Highly knowledgeable staff will guide you through the menu if you're unfamiliar with steak - which here is all organic and grass-fed. Even the most petit offering, a tall eight-ounce medallion of lean beef tenderloin, makes an impression. I like my beef medium-rare, and it's surprisingly difficult to find it prepared according to temp, and accurately so. At Tornado, the temp was perfect. That's a rare gift to receive while eating out. The seared, buttery Brussels sprouts and the onion rings that were big enough to be worn as bracelets were just frosting on the cake.
Speaking of which...the pineapple upside-down cake is, as the host suggested, "smack-yo-momma good." I really have nothing to top that. Trust him - it is.
It's rare that I go to Fresco or Tornado, as much as I like them. I have expensive tastes but unfortunately not the bank account to back them. However, I find that Bunky's Café, a Mediterranean and Italian restaurant on the near east side, delivers on making meals and people feel special in a casual setting. The kitschiness of the place is charming.
Family photos cover the walls, and the dining room looks as if a pack-rat grandmother has taken it over, with crocheted doilies, baubles, figurines and, appropriately, even the "grandmother's table" for larger groups. There is, if you're so inclined, spaghetti on the table - family style in the most let-your-hair-down sense of the phrase.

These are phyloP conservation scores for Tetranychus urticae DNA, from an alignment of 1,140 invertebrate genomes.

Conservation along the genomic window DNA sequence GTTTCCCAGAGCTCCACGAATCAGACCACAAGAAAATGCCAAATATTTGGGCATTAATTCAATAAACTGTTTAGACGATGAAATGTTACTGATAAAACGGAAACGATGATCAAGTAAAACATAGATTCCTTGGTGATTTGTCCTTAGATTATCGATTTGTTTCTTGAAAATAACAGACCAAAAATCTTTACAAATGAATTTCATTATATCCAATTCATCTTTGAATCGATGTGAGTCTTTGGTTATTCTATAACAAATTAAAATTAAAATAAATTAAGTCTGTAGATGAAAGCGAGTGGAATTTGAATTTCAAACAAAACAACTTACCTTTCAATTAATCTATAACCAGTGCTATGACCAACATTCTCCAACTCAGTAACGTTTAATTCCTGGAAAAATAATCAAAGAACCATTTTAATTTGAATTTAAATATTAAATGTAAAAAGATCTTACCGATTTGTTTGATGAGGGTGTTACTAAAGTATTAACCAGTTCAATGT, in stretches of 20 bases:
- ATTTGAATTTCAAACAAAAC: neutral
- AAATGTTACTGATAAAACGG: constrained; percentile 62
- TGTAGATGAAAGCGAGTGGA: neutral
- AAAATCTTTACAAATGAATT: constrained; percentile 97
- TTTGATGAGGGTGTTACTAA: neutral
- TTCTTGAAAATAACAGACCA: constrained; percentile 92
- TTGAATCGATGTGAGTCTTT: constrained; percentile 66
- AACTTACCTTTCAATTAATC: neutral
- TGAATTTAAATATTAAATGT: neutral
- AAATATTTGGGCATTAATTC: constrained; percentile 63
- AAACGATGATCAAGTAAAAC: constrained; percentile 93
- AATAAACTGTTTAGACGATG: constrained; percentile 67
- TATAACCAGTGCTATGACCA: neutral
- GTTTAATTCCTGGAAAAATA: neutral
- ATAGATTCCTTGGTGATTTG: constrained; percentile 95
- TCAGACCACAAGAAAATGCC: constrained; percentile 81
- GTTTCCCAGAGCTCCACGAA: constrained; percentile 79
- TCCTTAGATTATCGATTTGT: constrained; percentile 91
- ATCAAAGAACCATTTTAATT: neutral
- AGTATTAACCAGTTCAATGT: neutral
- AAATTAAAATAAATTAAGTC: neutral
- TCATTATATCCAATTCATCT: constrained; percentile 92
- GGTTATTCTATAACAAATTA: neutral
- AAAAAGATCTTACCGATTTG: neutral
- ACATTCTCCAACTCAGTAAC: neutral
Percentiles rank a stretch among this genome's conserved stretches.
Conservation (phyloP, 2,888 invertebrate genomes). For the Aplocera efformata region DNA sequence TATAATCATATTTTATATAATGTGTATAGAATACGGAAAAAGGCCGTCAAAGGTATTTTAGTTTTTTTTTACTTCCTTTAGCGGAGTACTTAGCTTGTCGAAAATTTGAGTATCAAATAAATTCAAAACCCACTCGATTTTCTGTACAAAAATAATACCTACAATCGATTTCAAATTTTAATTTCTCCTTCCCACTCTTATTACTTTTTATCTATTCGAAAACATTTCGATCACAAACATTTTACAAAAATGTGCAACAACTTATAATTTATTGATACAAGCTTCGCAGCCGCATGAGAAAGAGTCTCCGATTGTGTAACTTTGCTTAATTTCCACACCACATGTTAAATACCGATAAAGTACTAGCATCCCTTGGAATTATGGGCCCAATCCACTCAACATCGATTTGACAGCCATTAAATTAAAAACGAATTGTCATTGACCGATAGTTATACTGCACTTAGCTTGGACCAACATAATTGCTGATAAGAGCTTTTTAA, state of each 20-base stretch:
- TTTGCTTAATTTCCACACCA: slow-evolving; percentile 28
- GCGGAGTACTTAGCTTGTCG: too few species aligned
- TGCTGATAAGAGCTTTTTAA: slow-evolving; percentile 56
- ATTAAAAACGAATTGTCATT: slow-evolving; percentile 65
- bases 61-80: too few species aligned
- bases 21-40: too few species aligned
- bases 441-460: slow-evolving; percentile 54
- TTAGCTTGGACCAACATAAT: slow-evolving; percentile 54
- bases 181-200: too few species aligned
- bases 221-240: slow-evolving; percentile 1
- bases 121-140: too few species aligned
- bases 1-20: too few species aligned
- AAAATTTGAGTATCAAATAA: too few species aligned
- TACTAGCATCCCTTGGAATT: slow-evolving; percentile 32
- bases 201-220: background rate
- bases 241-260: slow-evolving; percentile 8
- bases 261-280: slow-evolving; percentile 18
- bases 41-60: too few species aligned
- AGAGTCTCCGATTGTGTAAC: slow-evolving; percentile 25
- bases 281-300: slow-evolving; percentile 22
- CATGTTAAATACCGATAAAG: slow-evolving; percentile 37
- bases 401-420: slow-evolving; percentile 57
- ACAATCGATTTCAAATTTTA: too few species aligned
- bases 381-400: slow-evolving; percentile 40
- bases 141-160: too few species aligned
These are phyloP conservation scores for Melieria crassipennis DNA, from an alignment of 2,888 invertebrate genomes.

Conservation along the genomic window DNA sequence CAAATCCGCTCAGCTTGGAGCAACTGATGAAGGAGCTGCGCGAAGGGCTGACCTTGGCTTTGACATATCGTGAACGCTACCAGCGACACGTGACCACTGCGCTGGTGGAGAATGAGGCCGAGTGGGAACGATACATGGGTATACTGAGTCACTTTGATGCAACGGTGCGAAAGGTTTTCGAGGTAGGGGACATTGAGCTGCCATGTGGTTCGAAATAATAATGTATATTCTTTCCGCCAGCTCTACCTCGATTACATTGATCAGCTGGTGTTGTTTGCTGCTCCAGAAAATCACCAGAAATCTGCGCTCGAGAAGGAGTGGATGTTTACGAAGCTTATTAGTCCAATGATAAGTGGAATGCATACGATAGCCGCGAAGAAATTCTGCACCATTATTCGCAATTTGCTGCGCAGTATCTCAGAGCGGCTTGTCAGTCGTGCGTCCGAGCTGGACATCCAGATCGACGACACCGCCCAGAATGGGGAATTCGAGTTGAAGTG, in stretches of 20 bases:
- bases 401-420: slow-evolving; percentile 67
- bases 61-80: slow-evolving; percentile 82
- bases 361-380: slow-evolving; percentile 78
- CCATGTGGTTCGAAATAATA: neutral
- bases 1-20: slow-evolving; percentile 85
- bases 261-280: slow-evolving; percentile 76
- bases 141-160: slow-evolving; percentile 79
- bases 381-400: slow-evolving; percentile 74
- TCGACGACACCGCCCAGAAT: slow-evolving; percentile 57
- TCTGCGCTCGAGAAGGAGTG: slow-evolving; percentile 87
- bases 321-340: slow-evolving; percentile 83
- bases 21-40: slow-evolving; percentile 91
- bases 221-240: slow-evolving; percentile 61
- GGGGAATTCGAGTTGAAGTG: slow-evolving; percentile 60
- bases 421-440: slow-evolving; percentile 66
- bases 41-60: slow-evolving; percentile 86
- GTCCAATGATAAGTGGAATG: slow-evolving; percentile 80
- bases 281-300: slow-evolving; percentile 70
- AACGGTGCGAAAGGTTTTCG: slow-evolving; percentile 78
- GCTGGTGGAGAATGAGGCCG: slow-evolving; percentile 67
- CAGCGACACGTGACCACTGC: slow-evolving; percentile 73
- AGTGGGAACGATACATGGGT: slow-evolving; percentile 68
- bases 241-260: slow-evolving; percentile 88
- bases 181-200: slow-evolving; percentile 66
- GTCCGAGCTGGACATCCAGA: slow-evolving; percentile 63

If that's too much, try the basic spaghetti and meatballs. Despite fancier pasta options on the menu, the quality of the meatballs - tennis-ball-sized and bound with just enough breadcrumbs to lighten the texture without diluting the inherent beefiness - is my main draw. They're also highlighted in a meatball sandwich on the lunch menu. Also noteworthy is the pasta puttanesca, a briny "whore's pasta" with kalamatas, capers and anchovies.
But the falafel is perhaps Bunky's most precious commodity. The lightness of the insides and the golden, crisp shell of these chickpea fritters make them the best incarnation in Madison. They're free of excessive oiliness and pleasantly focus on the chickpeas, perked up with a little parsley.